Posted by: Donna Cunningham | June 19, 2011

How to Tell the Difference Between Fear and Intuition

©2011 by an Anonymous Author on WikiHow; edits by:Judith Orloff MD, Lucky7,

Some fears are capable of causing you to belittle yourself or to misinterpret danger; not all fear is realistic or beneficial. At the same time, confusing unrealistic fears with intuition can cause a dogged determination to make yourself believe that something negative is about to pass in your life.

Doing so is to confuse both fear and intuition and this can lead you to make choices and decisions that restrict rather than broaden your life. A fulfilling life is one of balance and equally, your fears and intuition will serve you well when balanced too.

Consider the properties of fear. Fears can be real; for instance, when facing an impending dog attack, or seeing a car hurtling towards our own as we’re driving, or when we’re about to skydive from an airplane. In these cases, taking evasive or careful action based on our fear of what is about to happen is both real and sensible and are what we can term a “protective” fear; these are healthy and normal fears.

On the other hand, fears can also be unrealistic and unhealthy; the acronym for which is “False Evidence, Appearing Real”, such as when we imagine things that might happen if certain circumstances were to come to be, no matter how wild our preoccupations or how stretched the possibilities. In this case, it’s about letting anxiety, worry, and catastrophization take the place of clear-headed thinking and evidence.

When comparing intuition and fears, the first sense of real fear is not what this article is concerned with. Rather, the focus is on imagined fears, the supposition that something bad is about to happen for reasons that are barely fathomable.

Reflect on what you understand by intuition. It’s not easily defined; however, it is possible to reach your own understanding of intuition as an inner guidance, a “knowing”, or an internal compass. In contrast to fear, intuition has positive connotations in that it helps us make our way through life by drawing upon experience that may be buried deep in our consciousness. Such terms as “gut feeling”, “instinct”, “hunch”, and “just a feeling” are often used to describe the way our intuition influences our actions and decisions.

However, it is very important to realize that intuition is more than just responding at an instinctual level; it is instinct plus cognitive consideration. There is no right or wrong answer as to how you define intuition; the best approach is to simply sit down and write a flow of what it means to you.

Giving supremacy to irrational fears lets the monkey brain take over

Understand what happens when you mistake fear for intuition. Fear is a negative emotion that expresses itself through physical reactions (such as fight or flight, sweating, feeling an adrenaline rush, etc.).

Intuition is a positive set of feelings or guidance that if heeded, can bring about better situations for us. Fear is an emotion that causes us to want to run away, hide, and not face the oncoming negative happening, whereas intuition is about heeding the possible dangers but having the strength, resilience, and wherewithal to focus our actions and attitude so as to face and deal with the negative occurrence.

As such, when you mistake fear for intuition, you are effectively telling yourself that something bad is about to occur but that you are powerless to do anything constructive about it other than worry, fret, or pray, thereby disabling your intuition and your ability to push past the fear. This is an attempt to either sideline intuition or to change its positive effect into a negative one.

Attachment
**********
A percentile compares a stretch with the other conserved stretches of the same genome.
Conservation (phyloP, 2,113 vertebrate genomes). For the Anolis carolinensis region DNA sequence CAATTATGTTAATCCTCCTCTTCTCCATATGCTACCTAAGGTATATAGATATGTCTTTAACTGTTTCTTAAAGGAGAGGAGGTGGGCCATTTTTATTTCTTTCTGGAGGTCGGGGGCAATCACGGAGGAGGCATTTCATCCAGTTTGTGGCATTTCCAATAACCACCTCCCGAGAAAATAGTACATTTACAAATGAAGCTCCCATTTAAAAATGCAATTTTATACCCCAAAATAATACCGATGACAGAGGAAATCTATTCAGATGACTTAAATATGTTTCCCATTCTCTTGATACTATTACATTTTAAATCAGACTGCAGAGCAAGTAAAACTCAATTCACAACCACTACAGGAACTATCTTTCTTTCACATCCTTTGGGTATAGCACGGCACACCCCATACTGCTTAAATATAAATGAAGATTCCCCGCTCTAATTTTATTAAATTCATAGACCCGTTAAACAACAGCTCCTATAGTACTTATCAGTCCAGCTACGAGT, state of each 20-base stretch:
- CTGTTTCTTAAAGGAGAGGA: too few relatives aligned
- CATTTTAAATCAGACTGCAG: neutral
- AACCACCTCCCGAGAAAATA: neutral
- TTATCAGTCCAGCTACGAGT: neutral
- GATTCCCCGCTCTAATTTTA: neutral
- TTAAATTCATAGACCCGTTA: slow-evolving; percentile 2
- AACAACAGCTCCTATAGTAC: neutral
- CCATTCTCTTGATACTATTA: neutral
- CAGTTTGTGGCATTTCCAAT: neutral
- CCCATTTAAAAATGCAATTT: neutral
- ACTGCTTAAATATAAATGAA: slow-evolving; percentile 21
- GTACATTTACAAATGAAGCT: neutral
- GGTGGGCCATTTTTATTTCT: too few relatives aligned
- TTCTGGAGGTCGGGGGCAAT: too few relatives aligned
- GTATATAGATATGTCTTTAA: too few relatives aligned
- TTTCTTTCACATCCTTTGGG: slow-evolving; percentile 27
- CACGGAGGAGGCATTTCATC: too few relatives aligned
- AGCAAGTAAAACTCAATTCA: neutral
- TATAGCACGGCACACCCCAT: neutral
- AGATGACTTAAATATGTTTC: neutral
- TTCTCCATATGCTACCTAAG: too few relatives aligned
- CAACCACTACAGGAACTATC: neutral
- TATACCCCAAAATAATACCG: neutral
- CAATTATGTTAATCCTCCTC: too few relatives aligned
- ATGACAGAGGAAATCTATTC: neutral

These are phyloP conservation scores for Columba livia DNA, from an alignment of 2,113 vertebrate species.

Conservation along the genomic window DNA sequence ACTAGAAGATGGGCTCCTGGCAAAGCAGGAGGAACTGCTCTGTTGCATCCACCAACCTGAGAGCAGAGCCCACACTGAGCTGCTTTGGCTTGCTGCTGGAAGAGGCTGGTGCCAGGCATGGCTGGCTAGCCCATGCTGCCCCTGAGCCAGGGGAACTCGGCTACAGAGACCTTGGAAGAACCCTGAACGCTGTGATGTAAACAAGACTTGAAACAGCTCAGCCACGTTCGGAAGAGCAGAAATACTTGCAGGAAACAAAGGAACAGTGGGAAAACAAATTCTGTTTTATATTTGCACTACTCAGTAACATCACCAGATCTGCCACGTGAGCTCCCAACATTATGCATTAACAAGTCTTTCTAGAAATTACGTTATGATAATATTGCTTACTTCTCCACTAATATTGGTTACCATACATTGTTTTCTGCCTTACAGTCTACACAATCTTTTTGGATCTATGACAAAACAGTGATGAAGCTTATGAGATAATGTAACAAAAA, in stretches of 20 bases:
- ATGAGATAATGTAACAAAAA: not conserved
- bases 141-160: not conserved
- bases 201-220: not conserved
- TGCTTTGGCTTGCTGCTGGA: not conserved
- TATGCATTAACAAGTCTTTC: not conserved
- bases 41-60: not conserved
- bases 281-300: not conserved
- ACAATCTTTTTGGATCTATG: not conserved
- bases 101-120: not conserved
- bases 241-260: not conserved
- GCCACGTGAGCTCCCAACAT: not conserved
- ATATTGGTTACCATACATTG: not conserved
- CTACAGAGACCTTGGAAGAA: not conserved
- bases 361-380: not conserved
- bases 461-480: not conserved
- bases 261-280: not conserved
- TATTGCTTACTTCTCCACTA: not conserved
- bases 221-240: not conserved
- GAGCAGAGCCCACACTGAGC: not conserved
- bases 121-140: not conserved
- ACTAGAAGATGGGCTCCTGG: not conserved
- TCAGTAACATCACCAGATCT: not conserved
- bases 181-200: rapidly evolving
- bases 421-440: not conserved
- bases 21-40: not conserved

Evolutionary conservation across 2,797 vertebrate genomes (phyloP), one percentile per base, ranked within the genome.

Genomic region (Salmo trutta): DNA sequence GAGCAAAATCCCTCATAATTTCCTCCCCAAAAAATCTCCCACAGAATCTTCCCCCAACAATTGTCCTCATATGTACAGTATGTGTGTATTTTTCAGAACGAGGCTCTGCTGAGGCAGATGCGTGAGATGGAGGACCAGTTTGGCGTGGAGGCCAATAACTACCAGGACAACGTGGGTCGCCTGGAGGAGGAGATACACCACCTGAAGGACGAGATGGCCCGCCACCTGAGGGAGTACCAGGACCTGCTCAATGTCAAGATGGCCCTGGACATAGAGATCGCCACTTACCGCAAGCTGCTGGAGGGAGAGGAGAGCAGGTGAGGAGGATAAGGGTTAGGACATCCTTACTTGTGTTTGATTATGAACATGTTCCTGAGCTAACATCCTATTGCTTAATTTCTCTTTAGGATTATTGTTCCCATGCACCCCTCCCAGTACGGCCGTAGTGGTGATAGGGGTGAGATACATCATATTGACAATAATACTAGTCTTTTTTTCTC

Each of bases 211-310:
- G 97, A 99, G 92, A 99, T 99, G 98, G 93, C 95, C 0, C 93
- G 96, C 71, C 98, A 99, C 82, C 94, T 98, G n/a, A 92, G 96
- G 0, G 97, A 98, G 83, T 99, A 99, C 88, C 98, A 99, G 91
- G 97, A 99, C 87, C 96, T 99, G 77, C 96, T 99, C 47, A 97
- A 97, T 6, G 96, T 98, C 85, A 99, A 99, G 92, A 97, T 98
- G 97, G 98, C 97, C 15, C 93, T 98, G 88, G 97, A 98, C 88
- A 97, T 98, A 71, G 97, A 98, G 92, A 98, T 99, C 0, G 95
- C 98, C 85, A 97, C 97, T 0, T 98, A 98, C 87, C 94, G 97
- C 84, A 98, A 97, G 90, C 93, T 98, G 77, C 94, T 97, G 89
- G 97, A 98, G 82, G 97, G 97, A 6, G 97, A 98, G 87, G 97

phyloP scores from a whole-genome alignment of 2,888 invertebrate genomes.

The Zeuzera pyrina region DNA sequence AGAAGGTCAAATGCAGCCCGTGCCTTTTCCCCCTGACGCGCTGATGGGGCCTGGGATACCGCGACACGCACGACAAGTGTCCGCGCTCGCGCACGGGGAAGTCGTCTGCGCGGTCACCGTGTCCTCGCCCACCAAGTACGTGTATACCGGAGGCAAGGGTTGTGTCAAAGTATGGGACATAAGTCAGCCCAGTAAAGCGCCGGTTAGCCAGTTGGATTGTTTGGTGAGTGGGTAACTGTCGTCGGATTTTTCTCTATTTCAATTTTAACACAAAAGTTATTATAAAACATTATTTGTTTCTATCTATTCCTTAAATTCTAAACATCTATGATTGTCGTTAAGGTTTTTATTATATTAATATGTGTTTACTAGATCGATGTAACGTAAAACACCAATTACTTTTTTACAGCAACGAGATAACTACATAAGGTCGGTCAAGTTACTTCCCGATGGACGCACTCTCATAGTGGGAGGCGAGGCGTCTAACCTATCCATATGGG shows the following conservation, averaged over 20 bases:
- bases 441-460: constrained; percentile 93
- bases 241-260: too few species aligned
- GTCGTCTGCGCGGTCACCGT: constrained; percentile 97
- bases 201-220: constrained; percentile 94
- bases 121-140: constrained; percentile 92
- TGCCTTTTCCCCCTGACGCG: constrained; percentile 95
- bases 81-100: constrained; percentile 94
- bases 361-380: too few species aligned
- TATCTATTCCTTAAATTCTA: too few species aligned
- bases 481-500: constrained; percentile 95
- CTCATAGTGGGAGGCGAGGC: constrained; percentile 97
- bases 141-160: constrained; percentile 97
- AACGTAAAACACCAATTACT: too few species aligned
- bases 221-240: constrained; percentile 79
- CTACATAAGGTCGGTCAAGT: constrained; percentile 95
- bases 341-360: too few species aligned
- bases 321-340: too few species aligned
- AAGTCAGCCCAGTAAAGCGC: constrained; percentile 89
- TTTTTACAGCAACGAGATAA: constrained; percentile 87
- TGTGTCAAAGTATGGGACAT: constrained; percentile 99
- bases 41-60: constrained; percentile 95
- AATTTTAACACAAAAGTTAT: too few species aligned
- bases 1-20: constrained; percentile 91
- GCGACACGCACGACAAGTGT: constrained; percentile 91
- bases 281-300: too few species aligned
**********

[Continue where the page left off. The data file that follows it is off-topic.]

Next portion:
Another problem with confusing fear and intuition is that instead of living in the present (as intuition does), you are living in a worst possible future (where irrational fear resides). If you’re not focusing on the present, then you’re not being intuitive.

Take stock of what makes you afraid. As with reflecting on what you understand to mean by intuition, writing down your fears can help you begin to take better notice of them as fears and not as intuitive insights. Simply make time to sit down with a notepad and pen and write down the fears that are currently looming large in your life. They may be such things as: fear of losing a job, fear of losing someone you love, fear of injury, fear for your children’s safety, fear of aging, fear for the future, etc. Write down all the fears that occur to you.

Some of your fears will be rational, such as a fear of losing your job if your boss said that there will be lay-offs next week. Other fears will be irrational, such as fearing that a bridge will collapse on you if you drive under it, just because you read of such an incident happening somewhere else.

Be skeptical of long-standing fears, like fear of heights, insects, strangers, etc. These fears are phobias born of a particular experience and are very narrow moments in the past directing your thoughts, not your intuition. While these phobias are initially based in “protective” fears, they can often end up over-protecting you to the point of preventing growth, freedom, and happiness.

Premonitions of something happening in the future tend to be neutral when sourced from the intuition. They cannot be forced and whether they have a good or bad outcome is not colored by your own inner thinking. Not everyone experiences premonitions and in fact, those who block the ability though a cynical attitude towards them, generally have very little chance of doing so. However, premonitions differ from fear in that they are not based in your subjective, conscious or unconscious preferences or concerns.

Learn to spot the difference between irrational fears and legitimate intuitions. Throughout this article you’ve been given indicators on how to do this. For example, are you concerned with the present or are you worrying about the future? Are you catastrophizing or philosophizing? Here are some key elements of the differences between experiencing intuition versus an irrational fear:

  • A reliable intuition conveys information neutrally, unemotionally
  • A reliable intuition feels right in your gut.
  • A reliable intuition has a compassionate, affirming tone.
  • A reliable intuition gives crisp, clear impressions that are “seen” first, then felt.